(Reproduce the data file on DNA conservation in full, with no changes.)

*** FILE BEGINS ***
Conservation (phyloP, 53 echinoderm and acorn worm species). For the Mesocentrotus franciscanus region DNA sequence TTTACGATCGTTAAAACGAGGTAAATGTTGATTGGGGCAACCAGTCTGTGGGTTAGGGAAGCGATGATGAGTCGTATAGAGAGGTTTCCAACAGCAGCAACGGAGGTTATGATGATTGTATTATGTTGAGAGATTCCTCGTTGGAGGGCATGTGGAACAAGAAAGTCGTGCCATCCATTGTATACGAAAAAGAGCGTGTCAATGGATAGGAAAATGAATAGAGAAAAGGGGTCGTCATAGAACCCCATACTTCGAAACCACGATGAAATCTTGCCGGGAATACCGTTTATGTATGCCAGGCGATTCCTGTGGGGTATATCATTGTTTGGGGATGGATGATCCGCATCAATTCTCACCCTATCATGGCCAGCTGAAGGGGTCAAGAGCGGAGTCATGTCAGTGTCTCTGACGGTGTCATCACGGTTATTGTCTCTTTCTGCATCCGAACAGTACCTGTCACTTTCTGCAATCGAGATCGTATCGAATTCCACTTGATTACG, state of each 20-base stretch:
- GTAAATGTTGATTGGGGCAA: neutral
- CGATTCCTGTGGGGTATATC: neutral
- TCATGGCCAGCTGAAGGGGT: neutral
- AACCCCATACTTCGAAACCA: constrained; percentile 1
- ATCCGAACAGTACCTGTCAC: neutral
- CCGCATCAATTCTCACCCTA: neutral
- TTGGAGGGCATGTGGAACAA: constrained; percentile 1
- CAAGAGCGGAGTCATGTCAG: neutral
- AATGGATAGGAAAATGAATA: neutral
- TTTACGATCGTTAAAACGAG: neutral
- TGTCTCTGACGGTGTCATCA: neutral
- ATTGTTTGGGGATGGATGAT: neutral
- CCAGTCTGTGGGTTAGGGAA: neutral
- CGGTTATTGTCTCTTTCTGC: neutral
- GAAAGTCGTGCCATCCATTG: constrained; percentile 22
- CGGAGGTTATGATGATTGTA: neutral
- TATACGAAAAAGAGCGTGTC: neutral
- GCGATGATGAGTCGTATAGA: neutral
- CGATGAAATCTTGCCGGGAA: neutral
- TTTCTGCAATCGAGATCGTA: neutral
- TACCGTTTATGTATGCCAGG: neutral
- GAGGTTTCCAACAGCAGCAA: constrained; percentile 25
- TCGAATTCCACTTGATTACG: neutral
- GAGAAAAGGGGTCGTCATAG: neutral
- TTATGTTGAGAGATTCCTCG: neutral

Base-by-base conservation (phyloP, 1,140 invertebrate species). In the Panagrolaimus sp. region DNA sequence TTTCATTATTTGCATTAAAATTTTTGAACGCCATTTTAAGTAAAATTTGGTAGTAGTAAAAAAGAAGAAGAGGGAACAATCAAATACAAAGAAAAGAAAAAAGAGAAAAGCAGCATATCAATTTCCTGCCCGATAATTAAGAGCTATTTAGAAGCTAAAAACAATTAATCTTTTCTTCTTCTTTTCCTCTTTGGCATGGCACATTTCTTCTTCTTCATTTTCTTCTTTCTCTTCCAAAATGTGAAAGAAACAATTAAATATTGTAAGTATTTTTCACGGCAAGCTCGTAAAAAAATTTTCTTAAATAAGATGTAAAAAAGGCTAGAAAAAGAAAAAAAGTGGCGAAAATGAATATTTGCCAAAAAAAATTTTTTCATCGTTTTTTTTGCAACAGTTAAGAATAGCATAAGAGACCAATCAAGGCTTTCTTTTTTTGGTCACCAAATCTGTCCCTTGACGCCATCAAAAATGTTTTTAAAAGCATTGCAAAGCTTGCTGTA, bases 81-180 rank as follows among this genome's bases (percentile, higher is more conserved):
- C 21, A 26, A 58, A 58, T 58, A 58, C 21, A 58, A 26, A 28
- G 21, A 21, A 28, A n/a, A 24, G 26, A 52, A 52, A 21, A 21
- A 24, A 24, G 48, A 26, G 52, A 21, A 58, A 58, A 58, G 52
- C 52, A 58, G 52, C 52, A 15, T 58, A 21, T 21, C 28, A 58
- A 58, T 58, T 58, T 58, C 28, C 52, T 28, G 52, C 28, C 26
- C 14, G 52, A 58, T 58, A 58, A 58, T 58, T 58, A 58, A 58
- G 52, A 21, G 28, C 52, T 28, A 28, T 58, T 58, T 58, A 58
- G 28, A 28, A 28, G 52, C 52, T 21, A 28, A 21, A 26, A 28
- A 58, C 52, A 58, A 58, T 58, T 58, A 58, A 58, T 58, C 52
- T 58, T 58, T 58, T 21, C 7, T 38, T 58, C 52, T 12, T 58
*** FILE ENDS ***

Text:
Conservation (phyloP, 53 echinoderm and acorn worm species). For the Mesocentrotus franciscanus region DNA sequence TTTACGATCGTTAAAACGAGGTAAATGTTGATTGGGGCAACCAGTCTGTGGGTTAGGGAAGCGATGATGAGTCGTATAGAGAGGTTTCCAACAGCAGCAACGGAGGTTATGATGATTGTATTATGTTGAGAGATTCCTCGTTGGAGGGCATGTGGAACAAGAAAGTCGTGCCATCCATTGTATACGAAAAAGAGCGTGTCAATGGATAGGAAAATGAATAGAGAAAAGGGGTCGTCATAGAACCCCATACTTCGAAACCACGATGAAATCTTGCCGGGAATACCGTTTATGTATGCCAGGCGATTCCTGTGGGGTATATCATTGTTTGGGGATGGATGATCCGCATCAATTCTCACCCTATCATGGCCAGCTGAAGGGGTCAAGAGCGGAGTCATGTCAGTGTCTCTGACGGTGTCATCACGGTTATTGTCTCTTTCTGCATCCGAACAGTACCTGTCACTTTCTGCAATCGAGATCGTATCGAATTCCACTTGATTACG, state of each 20-base stretch:
- GTAAATGTTGATTGGGGCAA: neutral
- CGATTCCTGTGGGGTATATC: neutral
- TCATGGCCAGCTGAAGGGGT: neutral
- AACCCCATACTTCGAAACCA: constrained; percentile 1
- ATCCGAACAGTACCTGTCAC: neutral
- CCGCATCAATTCTCACCCTA: neutral
- TTGGAGGGCATGTGGAACAA: constrained; percentile 1
- CAAGAGCGGAGTCATGTCAG: neutral
- AATGGATAGGAAAATGAATA: neutral
- TTTACGATCGTTAAAACGAG: neutral
- TGTCTCTGACGGTGTCATCA: neutral
- ATTGTTTGGGGATGGATGAT: neutral
- CCAGTCTGTGGGTTAGGGAA: neutral
- CGGTTATTGTCTCTTTCTGC: neutral
- GAAAGTCGTGCCATCCATTG: constrained; percentile 22
- CGGAGGTTATGATGATTGTA: neutral
- TATACGAAAAAGAGCGTGTC: neutral
- GCGATGATGAGTCGTATAGA: neutral
- CGATGAAATCTTGCCGGGAA: neutral
- TTTCTGCAATCGAGATCGTA: neutral
- TACCGTTTATGTATGCCAGG: neutral
- GAGGTTTCCAACAGCAGCAA: constrained; percentile 25
- TCGAATTCCACTTGATTACG: neutral
- GAGAAAAGGGGTCGTCATAG: neutral
- TTATGTTGAGAGATTCCTCG: neutral

Base-by-base conservation (phyloP, 1,140 invertebrate species). In the Panagrolaimus sp. region DNA sequence TTTCATTATTTGCATTAAAATTTTTGAACGCCATTTTAAGTAAAATTTGGTAGTAGTAAAAAAGAAGAAGAGGGAACAATCAAATACAAAGAAAAGAAAAAAGAGAAAAGCAGCATATCAATTTCCTGCCCGATAATTAAGAGCTATTTAGAAGCTAAAAACAATTAATCTTTTCTTCTTCTTTTCCTCTTTGGCATGGCACATTTCTTCTTCTTCATTTTCTTCTTTCTCTTCCAAAATGTGAAAGAAACAATTAAATATTGTAAGTATTTTTCACGGCAAGCTCGTAAAAAAATTTTCTTAAATAAGATGTAAAAAAGGCTAGAAAAAGAAAAAAAGTGGCGAAAATGAATATTTGCCAAAAAAAATTTTTTCATCGTTTTTTTTGCAACAGTTAAGAATAGCATAAGAGACCAATCAAGGCTTTCTTTTTTTGGTCACCAAATCTGTCCCTTGACGCCATCAAAAATGTTTTTAAAAGCATTGCAAAGCTTGCTGTA, bases 81-180 rank as follows among this genome's bases (percentile, higher is more conserved):
- C 21, A 26, A 58, A 58, T 58, A 58, C 21, A 58, A 26, A 28
- G 21, A 21, A 28, A n/a, A 24, G 26, A 52, A 52, A 21, A 21
- A 24, A 24, G 48, A 26, G 52, A 21, A 58, A 58, A 58, G 52
- C 52, A 58, G 52, C 52, A 15, T 58, A 21, T 21, C 28, A 58
- A 58, T 58, T 58, T 58, C 28, C 52, T 28, G 52, C 28, C 26
- C 14, G 52, A 58, T 58, A 58, A 58, T 58, T 58, A 58, A 58
- G 52, A 21, G 28, C 52, T 28, A 28, T 58, T 58, T 58, A 58
- G 28, A 28, A 28, G 52, C 52, T 21, A 28, A 21, A 26, A 28
- A 58, C 52, A 58, A 58, T 58, T 58, A 58, A 58, T 58, C 52
- T 58, T 58, T 58, T 21, C 7, T 38, T 58, C 52, T 12, T 58